(CN) – Cintas plants in North Carolina and Connecticut interfered with unionizing efforts and discriminated against union workers, the 8th Circuit ruled.
As the nation’s largest employer in the industrial laundry business, Cintas makes workplace uniforms in nearly 400 factories in the United States and Canada.
UNITE HERE, a union seeking to represent Cintas workers, filed unfair labor charges against the company, based on what it viewed as Cintas’ suppressive reaction to union support in factories in Charlotte, N.C., and Branford, Conn.
Employees in the Charlotte factory were disciplined for wearing pro-union stickers and a hat, the union claimed, while employees were allowed to wear other items that purportedly violated the dress code, including a colorful scarf and decorative pins.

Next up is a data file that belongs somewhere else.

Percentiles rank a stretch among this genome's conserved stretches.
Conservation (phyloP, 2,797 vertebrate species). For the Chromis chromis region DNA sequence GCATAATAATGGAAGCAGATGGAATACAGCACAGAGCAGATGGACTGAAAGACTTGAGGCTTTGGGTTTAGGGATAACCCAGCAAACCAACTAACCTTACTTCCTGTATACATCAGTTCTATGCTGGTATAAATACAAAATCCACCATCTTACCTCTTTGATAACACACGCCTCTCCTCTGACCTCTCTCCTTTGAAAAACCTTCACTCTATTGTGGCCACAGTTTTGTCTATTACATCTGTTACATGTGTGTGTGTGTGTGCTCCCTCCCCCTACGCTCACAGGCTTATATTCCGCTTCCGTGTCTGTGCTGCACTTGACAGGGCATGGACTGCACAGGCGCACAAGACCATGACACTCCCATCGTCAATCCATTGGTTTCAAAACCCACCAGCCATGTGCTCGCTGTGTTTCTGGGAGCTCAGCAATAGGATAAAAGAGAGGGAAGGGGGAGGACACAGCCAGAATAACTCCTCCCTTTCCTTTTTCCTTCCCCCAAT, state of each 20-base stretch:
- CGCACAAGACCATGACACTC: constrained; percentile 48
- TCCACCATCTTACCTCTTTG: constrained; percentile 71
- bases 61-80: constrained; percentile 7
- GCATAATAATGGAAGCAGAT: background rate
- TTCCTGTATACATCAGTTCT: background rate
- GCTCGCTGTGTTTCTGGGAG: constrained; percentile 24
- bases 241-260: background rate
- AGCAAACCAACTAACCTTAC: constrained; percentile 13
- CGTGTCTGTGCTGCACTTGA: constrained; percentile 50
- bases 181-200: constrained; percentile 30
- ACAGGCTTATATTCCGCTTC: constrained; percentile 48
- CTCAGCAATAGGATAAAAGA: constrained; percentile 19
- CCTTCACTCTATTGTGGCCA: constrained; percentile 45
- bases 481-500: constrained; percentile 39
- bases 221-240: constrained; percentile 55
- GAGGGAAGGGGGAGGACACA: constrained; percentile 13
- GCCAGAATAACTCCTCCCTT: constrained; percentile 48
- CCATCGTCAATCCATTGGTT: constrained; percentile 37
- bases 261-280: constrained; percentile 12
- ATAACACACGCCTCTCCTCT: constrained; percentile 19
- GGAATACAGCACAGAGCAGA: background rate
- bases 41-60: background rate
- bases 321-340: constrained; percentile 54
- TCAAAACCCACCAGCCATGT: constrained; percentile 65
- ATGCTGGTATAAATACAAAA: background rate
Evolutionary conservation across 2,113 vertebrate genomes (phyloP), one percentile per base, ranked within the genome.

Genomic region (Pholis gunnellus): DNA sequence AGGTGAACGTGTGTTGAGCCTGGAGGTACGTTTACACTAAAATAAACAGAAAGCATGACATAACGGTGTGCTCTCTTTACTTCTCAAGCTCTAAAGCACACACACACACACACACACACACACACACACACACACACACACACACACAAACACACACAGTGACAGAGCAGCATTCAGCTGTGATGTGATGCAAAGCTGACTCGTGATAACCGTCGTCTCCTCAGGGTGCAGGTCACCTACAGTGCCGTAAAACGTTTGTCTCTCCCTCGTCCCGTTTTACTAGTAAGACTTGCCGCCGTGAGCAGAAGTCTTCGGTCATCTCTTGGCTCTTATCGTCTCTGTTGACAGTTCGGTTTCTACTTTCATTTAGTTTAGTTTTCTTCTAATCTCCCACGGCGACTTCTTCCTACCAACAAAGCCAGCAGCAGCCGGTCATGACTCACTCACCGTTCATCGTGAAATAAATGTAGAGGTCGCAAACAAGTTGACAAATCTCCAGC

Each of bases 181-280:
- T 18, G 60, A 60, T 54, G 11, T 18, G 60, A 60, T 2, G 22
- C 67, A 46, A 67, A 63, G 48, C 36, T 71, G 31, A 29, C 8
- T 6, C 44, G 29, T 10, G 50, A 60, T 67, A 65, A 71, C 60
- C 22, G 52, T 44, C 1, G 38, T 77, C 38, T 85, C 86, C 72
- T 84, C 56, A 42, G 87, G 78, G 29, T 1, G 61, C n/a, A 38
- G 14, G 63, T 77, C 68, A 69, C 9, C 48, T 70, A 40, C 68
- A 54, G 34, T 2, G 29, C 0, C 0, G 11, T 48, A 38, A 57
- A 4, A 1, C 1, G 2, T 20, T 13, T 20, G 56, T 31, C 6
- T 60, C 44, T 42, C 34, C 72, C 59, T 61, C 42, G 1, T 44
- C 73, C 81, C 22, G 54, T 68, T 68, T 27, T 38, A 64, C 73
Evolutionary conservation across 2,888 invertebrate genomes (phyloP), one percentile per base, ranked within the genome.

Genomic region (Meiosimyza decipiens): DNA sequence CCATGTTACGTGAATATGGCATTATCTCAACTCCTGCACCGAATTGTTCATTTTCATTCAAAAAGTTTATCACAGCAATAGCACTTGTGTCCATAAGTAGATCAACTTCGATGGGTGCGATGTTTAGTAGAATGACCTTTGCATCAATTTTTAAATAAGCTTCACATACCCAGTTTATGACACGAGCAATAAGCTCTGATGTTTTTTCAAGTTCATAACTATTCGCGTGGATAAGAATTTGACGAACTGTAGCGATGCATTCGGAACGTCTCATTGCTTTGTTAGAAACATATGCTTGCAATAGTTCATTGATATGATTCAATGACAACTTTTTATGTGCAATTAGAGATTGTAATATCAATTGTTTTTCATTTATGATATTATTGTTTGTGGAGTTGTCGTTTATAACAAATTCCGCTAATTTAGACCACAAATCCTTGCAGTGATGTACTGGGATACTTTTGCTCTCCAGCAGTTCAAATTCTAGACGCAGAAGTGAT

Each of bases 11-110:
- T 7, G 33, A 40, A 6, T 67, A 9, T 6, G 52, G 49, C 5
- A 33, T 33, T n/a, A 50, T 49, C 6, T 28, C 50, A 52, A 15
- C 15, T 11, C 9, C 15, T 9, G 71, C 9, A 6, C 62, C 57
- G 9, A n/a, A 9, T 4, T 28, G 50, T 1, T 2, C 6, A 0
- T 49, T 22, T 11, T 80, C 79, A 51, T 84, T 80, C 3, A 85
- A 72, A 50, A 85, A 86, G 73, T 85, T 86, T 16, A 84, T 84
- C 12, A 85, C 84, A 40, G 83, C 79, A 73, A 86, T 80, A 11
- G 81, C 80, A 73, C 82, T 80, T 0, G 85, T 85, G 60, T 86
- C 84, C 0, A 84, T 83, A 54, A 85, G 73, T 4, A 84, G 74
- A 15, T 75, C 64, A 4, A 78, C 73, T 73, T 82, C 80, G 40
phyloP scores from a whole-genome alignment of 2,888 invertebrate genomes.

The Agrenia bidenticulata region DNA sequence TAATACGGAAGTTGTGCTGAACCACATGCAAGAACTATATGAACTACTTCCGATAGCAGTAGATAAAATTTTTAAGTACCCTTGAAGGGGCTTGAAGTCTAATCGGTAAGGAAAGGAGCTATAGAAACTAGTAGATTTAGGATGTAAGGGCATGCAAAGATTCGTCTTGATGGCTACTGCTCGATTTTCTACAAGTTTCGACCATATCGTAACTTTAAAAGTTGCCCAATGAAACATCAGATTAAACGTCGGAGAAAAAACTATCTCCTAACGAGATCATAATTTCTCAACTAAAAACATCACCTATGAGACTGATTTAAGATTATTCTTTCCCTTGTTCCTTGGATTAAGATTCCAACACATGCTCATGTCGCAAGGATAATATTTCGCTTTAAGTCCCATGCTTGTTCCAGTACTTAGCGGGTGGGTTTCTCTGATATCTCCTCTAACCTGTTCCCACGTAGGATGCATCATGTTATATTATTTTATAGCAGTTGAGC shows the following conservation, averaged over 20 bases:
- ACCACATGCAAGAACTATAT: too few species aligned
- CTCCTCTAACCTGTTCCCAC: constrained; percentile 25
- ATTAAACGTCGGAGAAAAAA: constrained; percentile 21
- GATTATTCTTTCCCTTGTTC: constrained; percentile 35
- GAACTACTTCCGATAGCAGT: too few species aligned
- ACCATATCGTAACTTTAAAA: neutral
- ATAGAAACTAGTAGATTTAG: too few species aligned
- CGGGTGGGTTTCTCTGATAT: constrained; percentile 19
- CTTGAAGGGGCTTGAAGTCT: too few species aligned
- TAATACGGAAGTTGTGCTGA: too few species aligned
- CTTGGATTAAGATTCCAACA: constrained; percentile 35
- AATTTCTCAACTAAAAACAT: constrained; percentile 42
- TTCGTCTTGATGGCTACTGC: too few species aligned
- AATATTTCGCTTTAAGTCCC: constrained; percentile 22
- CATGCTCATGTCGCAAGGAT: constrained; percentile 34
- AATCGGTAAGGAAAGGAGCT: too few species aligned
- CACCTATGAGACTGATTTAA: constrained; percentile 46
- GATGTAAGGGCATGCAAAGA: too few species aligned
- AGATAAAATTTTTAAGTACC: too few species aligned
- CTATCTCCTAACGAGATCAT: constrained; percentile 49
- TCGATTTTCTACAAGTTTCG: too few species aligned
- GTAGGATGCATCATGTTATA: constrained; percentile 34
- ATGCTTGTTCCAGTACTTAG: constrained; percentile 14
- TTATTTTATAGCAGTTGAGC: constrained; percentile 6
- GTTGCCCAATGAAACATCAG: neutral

The union stickers said “Uniform Justice!” and “Farmer has BILLIONS. We want just $1.” (Cintas was founded by Richard T. Farmer, whose son, Scott Farmer, became CEO in 2003.)
At the Branford plant, union employees sent letters to Cintas customers complaining that Cintas had not provided gear to protect workers from toxic chemicals on the uniforms.
Cintas fought the unfair labor charges, claiming UNITE HERE’s national organizing campaign was illegal.
But the National Labor Relations Board, siding with the union, found Cintas in violation of federal labor law.
The St. Louis-based 8th Circuit affirmed on appeal.
“Testimony that employees regularly disobeyed the dress code policy without consequence supports the [board’s] conclusion that the employees disciplined for wearing pro-union stickers and a union hat were singled out because of their union sympathies,” Judge Diana Murphy wrote for the panel decision.
The court also rejected Cintas’ challenge to the union’s national organizing campaign, saying Cintas passed up the opportunity to file unfair labor charges against the union.
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